There is a professional firm headquartered in North Dakota. They call themselves KLJ. They do engineering work, but also write economic analysis on proposed projects. A legislative interim committee hired them to do an analysis to try and separate the wheat from the chaff on the demands that even more of the state’s current share of oil taxes go back to local government units.
My readers know that I have said what is happening in developing the oil patch demonstrates one of the weaknesses of the property tax system. They also know that I have said the oil business should pay for the development cost.
That is easy to say, but much harder to define. For instance, public roads have never been considered a cost to the industry, rather they have been public cost. So, once an oil industry truck drives on a public road should the oil industry pay for more than any other business or private industry as is done in the rest of the state because they create so much more wear and tear on roads?
Another question deals with social costs. How much should the oil industry pay for the local school system, the fire department, city, county, and township government costs? The legislature is trying to do the right thing and one thing in hiring professionals to study the issue.
Good for them. Well, good for some. I have to say that this is another example of where the Democrats are taking the opposite stance of the Republicans only for political reasons. The majority of the committee voted to hire a North Dakota firm to conduct the study, KLJ. The Democrats proposed a New York firm I think only to continue their political policy of au contraire. Because this is such a huge and significant change for North Dakota it is as much cultural as it is economic. Who do you suppose best understands our culture?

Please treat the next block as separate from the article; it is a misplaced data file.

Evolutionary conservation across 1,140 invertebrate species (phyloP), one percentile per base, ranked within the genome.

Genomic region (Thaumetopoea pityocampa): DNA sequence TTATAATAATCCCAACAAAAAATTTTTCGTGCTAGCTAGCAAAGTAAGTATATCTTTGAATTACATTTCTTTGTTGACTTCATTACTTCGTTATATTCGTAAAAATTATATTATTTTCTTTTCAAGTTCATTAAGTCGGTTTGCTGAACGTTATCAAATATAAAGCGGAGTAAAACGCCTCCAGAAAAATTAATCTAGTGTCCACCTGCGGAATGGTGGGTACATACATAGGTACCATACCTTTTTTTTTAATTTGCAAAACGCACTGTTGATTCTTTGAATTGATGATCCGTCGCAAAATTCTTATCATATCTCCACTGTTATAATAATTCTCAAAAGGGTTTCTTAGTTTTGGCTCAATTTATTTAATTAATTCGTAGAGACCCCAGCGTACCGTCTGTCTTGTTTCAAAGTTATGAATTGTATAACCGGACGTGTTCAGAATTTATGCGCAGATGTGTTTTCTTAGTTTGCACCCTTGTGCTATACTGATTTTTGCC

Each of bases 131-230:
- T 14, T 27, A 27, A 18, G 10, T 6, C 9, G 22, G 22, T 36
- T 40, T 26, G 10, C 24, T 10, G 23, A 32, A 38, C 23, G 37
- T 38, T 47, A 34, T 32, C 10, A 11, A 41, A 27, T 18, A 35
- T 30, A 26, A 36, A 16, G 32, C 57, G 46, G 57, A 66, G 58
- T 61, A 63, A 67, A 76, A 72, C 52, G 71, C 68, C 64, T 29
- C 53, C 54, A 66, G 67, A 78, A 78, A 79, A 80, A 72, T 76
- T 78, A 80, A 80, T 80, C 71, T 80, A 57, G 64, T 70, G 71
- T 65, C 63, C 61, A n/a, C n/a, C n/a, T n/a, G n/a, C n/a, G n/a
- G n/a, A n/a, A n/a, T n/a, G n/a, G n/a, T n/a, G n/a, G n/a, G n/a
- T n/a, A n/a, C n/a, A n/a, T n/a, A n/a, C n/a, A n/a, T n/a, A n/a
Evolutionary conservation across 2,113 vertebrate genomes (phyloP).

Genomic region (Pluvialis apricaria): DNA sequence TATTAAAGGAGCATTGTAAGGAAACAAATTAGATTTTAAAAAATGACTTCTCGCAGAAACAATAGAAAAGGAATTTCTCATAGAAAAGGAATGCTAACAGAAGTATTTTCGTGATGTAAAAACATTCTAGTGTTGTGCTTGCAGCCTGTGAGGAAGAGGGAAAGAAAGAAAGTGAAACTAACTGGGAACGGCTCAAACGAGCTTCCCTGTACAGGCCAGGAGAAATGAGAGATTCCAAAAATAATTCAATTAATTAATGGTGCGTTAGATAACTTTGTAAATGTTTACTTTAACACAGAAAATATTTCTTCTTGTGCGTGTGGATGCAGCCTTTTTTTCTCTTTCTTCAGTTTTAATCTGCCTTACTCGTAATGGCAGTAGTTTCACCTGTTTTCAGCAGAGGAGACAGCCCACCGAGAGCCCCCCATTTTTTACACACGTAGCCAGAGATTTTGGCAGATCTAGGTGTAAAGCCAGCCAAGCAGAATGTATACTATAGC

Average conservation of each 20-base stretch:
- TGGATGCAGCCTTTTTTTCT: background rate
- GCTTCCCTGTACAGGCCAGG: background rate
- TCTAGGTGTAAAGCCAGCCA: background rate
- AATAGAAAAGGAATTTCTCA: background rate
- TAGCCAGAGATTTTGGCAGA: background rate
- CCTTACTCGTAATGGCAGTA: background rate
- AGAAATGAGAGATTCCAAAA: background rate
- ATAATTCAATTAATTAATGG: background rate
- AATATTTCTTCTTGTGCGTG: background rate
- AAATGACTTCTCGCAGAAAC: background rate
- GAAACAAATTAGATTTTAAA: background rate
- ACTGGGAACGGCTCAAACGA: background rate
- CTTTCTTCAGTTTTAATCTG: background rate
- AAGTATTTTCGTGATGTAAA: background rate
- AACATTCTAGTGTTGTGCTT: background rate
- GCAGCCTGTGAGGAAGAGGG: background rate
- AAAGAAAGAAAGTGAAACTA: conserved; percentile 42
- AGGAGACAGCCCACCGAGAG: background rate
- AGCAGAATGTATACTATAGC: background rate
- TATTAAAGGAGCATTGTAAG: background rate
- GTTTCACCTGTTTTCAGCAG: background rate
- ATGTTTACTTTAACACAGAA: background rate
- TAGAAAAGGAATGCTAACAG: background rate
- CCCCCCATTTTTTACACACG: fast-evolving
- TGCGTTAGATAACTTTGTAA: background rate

The Democrats seem to think they can’t convince the voters of North Dakota of the rightness of their philosophy and policies and so they simply vote the opposite on every issue and hope someday the political god’s will smile on them.
At a meeting of the interim committee KLJ gave a progress report on the study. At least one legislator insisted that the firm give the committee a copy of the study that day. KLJ said they were not ready to do so. Among other reasons they were asking the businesses that were being studied to “vet” KLJ’s presumptions and facts. Understand, and this is important, they were not asking for the oil industries approval of anything they had written, but they were asking if their statement of facts were correct and possibly if their analysis of the industry, especially and specifically the Bakken shale play which is something new and different than any before was correctly analyzed.
That doesn’t mean they would change something, anything, simply because the oil firms disagreed with their analysis. On the other hand, if it were some error of fact, or KLJ misunderstood what their analysis was concluding they should make a change.
Often when I have written a study, or even a commentary I do similar things. How can I expect to convince the reader of the correctness of my writing if it has a fundamental error? This is standard study policy as any professional knows.
KLJ also knows that if there is any incorrect data or analysis released no matter what they would do the errors will become part of the lore of the study. The mistake would never go away. How many of you would write a public letter to the editor without “editorializing” it?
How many of you wished you could take it back? Something you wrote, but didn’t reread for its’ correctness.
If you don’t believe this is an issue just look at the establishment presses editorials calling for KLJ to release the study in its preliminary form? Of all the organizations that should know better it is the press. What would they say if the public asked for the first run of every one of their editorials?
I wonder if these members of the press ever go back and think that was a really dumb editorial. “Sure hope readers don’t remember I wrote that”, it seems they should be asking. At least I ask it.